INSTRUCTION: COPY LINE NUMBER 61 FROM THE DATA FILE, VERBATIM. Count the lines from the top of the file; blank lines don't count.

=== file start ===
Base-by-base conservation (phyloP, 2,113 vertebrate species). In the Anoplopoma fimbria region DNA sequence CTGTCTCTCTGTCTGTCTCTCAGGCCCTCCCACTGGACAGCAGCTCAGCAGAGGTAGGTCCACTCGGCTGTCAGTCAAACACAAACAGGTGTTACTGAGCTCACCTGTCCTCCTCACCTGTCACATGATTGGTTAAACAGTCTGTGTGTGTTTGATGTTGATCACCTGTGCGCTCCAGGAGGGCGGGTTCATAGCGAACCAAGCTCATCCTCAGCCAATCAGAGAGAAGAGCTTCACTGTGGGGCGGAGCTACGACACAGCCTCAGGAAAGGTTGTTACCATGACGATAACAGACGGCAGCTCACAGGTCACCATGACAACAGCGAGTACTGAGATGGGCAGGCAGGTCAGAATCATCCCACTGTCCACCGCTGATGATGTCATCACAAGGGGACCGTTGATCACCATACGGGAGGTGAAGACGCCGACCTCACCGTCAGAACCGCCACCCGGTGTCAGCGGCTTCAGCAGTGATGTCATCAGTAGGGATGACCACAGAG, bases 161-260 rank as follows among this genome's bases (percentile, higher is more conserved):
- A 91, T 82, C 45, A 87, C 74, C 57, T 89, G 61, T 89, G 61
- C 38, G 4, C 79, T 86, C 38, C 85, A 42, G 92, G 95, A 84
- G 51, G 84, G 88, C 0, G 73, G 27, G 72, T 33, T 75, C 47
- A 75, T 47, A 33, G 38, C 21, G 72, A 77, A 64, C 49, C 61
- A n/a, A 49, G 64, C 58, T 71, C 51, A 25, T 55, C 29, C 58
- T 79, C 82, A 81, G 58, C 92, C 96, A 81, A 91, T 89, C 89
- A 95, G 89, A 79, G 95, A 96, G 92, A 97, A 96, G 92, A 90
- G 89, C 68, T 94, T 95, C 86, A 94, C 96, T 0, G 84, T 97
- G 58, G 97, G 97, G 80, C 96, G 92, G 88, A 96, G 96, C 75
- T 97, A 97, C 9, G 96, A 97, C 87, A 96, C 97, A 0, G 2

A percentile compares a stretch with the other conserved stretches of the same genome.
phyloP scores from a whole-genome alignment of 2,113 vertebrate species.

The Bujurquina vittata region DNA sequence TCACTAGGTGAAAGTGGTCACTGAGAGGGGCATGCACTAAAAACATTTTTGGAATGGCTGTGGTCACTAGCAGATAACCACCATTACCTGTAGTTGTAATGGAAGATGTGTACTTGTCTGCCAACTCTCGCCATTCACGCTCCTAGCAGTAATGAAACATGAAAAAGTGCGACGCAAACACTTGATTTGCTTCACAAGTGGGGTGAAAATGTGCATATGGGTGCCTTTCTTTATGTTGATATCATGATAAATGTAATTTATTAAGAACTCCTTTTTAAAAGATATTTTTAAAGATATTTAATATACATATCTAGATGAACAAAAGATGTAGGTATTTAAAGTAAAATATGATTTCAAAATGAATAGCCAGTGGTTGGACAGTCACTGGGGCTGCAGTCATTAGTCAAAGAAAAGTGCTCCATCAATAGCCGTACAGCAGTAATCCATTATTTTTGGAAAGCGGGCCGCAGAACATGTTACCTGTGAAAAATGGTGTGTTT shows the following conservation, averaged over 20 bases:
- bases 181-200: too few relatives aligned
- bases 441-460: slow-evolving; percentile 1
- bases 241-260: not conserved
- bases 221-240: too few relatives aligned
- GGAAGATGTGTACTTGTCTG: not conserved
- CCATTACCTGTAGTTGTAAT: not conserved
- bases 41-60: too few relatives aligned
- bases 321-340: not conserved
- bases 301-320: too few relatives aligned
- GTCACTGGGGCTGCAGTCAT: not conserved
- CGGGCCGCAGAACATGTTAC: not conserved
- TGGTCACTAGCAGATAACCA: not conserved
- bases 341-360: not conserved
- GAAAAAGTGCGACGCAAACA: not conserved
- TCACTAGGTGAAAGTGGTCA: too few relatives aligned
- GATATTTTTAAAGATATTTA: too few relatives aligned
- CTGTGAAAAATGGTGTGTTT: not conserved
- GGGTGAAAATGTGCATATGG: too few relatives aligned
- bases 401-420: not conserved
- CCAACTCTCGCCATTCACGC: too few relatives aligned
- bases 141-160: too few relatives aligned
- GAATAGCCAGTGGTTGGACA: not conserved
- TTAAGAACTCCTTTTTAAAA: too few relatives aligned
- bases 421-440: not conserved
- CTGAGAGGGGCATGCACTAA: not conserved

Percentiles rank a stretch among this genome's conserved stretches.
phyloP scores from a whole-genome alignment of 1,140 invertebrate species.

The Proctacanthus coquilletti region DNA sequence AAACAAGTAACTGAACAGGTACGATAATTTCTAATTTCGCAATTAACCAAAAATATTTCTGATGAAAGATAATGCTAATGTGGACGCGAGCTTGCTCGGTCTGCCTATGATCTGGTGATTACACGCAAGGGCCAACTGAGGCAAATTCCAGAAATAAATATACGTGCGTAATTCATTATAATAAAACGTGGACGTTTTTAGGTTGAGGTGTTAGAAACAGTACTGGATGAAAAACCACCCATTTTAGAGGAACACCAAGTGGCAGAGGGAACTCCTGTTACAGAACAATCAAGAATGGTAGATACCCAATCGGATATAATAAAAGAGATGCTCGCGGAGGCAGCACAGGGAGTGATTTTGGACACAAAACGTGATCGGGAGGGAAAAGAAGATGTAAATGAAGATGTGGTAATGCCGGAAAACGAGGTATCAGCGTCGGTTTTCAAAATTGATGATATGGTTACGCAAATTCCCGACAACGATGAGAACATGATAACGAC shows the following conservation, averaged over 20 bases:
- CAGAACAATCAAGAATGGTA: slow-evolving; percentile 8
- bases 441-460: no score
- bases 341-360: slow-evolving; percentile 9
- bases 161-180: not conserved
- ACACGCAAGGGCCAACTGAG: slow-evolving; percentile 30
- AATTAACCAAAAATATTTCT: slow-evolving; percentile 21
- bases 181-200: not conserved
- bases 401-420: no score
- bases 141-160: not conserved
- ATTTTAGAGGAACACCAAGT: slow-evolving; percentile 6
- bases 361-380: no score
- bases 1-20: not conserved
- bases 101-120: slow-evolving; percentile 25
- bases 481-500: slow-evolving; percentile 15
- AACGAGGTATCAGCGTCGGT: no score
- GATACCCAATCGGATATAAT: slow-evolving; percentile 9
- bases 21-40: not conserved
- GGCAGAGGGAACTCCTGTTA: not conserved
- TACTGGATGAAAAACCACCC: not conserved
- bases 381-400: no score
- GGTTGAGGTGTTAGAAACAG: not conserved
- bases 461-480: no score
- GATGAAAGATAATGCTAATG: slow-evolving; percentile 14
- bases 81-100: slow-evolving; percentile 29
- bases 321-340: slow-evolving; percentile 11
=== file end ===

- TACTGGATGAAAAACCACCC: not conserved